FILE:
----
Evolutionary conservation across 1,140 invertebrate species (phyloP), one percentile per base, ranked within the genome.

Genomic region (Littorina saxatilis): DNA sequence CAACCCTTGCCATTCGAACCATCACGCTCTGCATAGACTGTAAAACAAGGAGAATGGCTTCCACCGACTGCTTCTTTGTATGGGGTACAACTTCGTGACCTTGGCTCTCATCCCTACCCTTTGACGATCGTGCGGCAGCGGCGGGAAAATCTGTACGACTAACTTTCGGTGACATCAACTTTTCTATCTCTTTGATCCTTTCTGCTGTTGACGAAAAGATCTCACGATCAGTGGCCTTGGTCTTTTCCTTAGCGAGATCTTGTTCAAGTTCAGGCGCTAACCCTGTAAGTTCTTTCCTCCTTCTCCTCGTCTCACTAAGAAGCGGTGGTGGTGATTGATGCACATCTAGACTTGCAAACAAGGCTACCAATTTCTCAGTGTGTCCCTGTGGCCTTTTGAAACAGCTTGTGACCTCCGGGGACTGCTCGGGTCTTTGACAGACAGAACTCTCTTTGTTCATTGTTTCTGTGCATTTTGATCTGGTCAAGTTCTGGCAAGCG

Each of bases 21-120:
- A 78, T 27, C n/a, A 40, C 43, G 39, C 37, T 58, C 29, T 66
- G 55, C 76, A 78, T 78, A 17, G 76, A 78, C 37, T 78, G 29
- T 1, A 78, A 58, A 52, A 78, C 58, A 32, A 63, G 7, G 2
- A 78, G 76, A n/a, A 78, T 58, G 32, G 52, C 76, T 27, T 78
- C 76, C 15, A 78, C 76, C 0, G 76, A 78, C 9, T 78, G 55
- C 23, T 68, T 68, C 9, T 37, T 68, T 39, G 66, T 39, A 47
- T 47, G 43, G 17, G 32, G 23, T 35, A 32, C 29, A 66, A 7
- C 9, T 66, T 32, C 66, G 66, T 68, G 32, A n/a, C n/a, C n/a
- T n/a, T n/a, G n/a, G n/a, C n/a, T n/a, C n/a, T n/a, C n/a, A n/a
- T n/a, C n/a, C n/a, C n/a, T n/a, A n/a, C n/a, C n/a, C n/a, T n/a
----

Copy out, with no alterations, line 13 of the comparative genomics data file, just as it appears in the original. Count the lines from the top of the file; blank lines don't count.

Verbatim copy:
- T n/a, C n/a, C n/a, C n/a, T n/a, A n/a, C n/a, C n/a, C n/a, T n/a